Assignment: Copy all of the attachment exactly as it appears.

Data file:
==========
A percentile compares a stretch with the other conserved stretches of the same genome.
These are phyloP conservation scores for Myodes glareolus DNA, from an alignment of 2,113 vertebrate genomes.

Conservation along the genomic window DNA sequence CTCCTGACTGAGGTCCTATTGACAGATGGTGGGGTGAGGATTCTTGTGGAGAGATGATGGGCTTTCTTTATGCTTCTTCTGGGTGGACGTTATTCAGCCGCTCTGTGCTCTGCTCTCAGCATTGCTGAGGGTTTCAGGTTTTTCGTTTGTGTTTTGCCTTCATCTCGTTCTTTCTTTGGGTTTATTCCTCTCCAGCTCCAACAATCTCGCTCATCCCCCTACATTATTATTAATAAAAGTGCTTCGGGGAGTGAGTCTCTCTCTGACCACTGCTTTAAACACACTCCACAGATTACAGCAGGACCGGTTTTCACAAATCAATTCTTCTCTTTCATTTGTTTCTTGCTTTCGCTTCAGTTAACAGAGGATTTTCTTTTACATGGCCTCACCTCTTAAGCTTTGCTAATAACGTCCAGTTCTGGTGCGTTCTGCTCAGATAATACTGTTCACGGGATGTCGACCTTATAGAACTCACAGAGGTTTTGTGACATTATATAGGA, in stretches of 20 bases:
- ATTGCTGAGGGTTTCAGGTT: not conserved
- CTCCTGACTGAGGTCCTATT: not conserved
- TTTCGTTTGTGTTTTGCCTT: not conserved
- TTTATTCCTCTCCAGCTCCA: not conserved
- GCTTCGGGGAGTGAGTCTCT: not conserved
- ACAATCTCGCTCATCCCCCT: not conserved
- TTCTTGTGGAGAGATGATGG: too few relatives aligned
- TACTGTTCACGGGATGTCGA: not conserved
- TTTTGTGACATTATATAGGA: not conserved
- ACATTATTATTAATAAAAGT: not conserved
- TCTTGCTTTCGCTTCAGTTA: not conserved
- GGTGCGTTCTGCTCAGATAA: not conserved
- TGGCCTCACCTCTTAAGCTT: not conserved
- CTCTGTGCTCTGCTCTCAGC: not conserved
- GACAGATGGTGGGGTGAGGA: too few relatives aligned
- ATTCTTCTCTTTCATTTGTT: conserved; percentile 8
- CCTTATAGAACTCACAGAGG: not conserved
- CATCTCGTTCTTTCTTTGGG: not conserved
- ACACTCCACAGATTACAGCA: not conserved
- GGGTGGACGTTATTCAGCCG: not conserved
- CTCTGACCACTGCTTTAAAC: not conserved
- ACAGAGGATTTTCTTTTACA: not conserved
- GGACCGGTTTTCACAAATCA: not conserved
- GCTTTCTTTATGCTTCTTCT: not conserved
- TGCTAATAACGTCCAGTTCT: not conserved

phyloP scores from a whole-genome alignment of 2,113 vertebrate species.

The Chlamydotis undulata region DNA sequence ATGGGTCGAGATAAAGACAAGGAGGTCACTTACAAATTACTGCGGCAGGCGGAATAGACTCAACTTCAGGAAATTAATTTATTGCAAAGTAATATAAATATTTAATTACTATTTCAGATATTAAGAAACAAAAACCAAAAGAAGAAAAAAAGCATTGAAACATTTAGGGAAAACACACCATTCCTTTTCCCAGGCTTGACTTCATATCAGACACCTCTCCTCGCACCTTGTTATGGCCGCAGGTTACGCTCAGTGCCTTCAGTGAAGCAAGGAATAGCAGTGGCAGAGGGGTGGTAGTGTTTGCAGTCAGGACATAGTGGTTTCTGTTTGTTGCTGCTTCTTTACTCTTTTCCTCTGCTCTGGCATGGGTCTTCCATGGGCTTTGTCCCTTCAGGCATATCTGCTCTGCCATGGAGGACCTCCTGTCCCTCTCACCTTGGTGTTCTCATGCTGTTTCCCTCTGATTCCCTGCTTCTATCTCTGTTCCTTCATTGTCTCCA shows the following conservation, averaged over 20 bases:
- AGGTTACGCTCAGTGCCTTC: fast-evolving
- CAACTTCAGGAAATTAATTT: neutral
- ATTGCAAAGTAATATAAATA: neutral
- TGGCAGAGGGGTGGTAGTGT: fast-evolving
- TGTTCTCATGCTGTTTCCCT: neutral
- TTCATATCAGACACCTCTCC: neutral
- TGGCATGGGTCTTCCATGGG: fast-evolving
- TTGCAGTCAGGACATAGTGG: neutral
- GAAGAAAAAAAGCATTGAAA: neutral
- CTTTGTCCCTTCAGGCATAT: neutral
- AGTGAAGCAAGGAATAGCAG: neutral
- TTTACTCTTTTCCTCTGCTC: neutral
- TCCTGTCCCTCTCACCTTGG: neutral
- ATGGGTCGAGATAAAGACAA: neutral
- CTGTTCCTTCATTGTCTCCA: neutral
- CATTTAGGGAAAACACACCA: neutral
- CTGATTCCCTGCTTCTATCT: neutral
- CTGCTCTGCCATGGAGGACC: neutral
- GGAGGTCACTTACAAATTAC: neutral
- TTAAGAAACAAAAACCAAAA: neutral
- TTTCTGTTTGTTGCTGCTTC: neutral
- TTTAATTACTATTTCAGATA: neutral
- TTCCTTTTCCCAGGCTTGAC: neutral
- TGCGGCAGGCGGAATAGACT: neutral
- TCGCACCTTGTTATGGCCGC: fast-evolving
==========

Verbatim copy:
A percentile compares a stretch with the other conserved stretches of the same genome.
These are phyloP conservation scores for Myodes glareolus DNA, from an alignment of 2,113 vertebrate genomes.

Conservation along the genomic window DNA sequence CTCCTGACTGAGGTCCTATTGACAGATGGTGGGGTGAGGATTCTTGTGGAGAGATGATGGGCTTTCTTTATGCTTCTTCTGGGTGGACGTTATTCAGCCGCTCTGTGCTCTGCTCTCAGCATTGCTGAGGGTTTCAGGTTTTTCGTTTGTGTTTTGCCTTCATCTCGTTCTTTCTTTGGGTTTATTCCTCTCCAGCTCCAACAATCTCGCTCATCCCCCTACATTATTATTAATAAAAGTGCTTCGGGGAGTGAGTCTCTCTCTGACCACTGCTTTAAACACACTCCACAGATTACAGCAGGACCGGTTTTCACAAATCAATTCTTCTCTTTCATTTGTTTCTTGCTTTCGCTTCAGTTAACAGAGGATTTTCTTTTACATGGCCTCACCTCTTAAGCTTTGCTAATAACGTCCAGTTCTGGTGCGTTCTGCTCAGATAATACTGTTCACGGGATGTCGACCTTATAGAACTCACAGAGGTTTTGTGACATTATATAGGA, in stretches of 20 bases:
- ATTGCTGAGGGTTTCAGGTT: not conserved
- CTCCTGACTGAGGTCCTATT: not conserved
- TTTCGTTTGTGTTTTGCCTT: not conserved
- TTTATTCCTCTCCAGCTCCA: not conserved
- GCTTCGGGGAGTGAGTCTCT: not conserved
- ACAATCTCGCTCATCCCCCT: not conserved
- TTCTTGTGGAGAGATGATGG: too few relatives aligned
- TACTGTTCACGGGATGTCGA: not conserved
- TTTTGTGACATTATATAGGA: not conserved
- ACATTATTATTAATAAAAGT: not conserved
- TCTTGCTTTCGCTTCAGTTA: not conserved
- GGTGCGTTCTGCTCAGATAA: not conserved
- TGGCCTCACCTCTTAAGCTT: not conserved
- CTCTGTGCTCTGCTCTCAGC: not conserved
- GACAGATGGTGGGGTGAGGA: too few relatives aligned
- ATTCTTCTCTTTCATTTGTT: conserved; percentile 8
- CCTTATAGAACTCACAGAGG: not conserved
- CATCTCGTTCTTTCTTTGGG: not conserved
- ACACTCCACAGATTACAGCA: not conserved
- GGGTGGACGTTATTCAGCCG: not conserved
- CTCTGACCACTGCTTTAAAC: not conserved
- ACAGAGGATTTTCTTTTACA: not conserved
- GGACCGGTTTTCACAAATCA: not conserved
- GCTTTCTTTATGCTTCTTCT: not conserved
- TGCTAATAACGTCCAGTTCT: not conserved

phyloP scores from a whole-genome alignment of 2,113 vertebrate species.

The Chlamydotis undulata region DNA sequence ATGGGTCGAGATAAAGACAAGGAGGTCACTTACAAATTACTGCGGCAGGCGGAATAGACTCAACTTCAGGAAATTAATTTATTGCAAAGTAATATAAATATTTAATTACTATTTCAGATATTAAGAAACAAAAACCAAAAGAAGAAAAAAAGCATTGAAACATTTAGGGAAAACACACCATTCCTTTTCCCAGGCTTGACTTCATATCAGACACCTCTCCTCGCACCTTGTTATGGCCGCAGGTTACGCTCAGTGCCTTCAGTGAAGCAAGGAATAGCAGTGGCAGAGGGGTGGTAGTGTTTGCAGTCAGGACATAGTGGTTTCTGTTTGTTGCTGCTTCTTTACTCTTTTCCTCTGCTCTGGCATGGGTCTTCCATGGGCTTTGTCCCTTCAGGCATATCTGCTCTGCCATGGAGGACCTCCTGTCCCTCTCACCTTGGTGTTCTCATGCTGTTTCCCTCTGATTCCCTGCTTCTATCTCTGTTCCTTCATTGTCTCCA shows the following conservation, averaged over 20 bases:
- AGGTTACGCTCAGTGCCTTC: fast-evolving
- CAACTTCAGGAAATTAATTT: neutral
- ATTGCAAAGTAATATAAATA: neutral
- TGGCAGAGGGGTGGTAGTGT: fast-evolving
- TGTTCTCATGCTGTTTCCCT: neutral
- TTCATATCAGACACCTCTCC: neutral
- TGGCATGGGTCTTCCATGGG: fast-evolving
- TTGCAGTCAGGACATAGTGG: neutral
- GAAGAAAAAAAGCATTGAAA: neutral
- CTTTGTCCCTTCAGGCATAT: neutral
- AGTGAAGCAAGGAATAGCAG: neutral
- TTTACTCTTTTCCTCTGCTC: neutral
- TCCTGTCCCTCTCACCTTGG: neutral
- ATGGGTCGAGATAAAGACAA: neutral
- CTGTTCCTTCATTGTCTCCA: neutral
- CATTTAGGGAAAACACACCA: neutral
- CTGATTCCCTGCTTCTATCT: neutral
- CTGCTCTGCCATGGAGGACC: neutral
- GGAGGTCACTTACAAATTAC: neutral
- TTAAGAAACAAAAACCAAAA: neutral
- TTTCTGTTTGTTGCTGCTTC: neutral
- TTTAATTACTATTTCAGATA: neutral
- TTCCTTTTCCCAGGCTTGAC: neutral
- TGCGGCAGGCGGAATAGACT: neutral
- TCGCACCTTGTTATGGCCGC: fast-evolving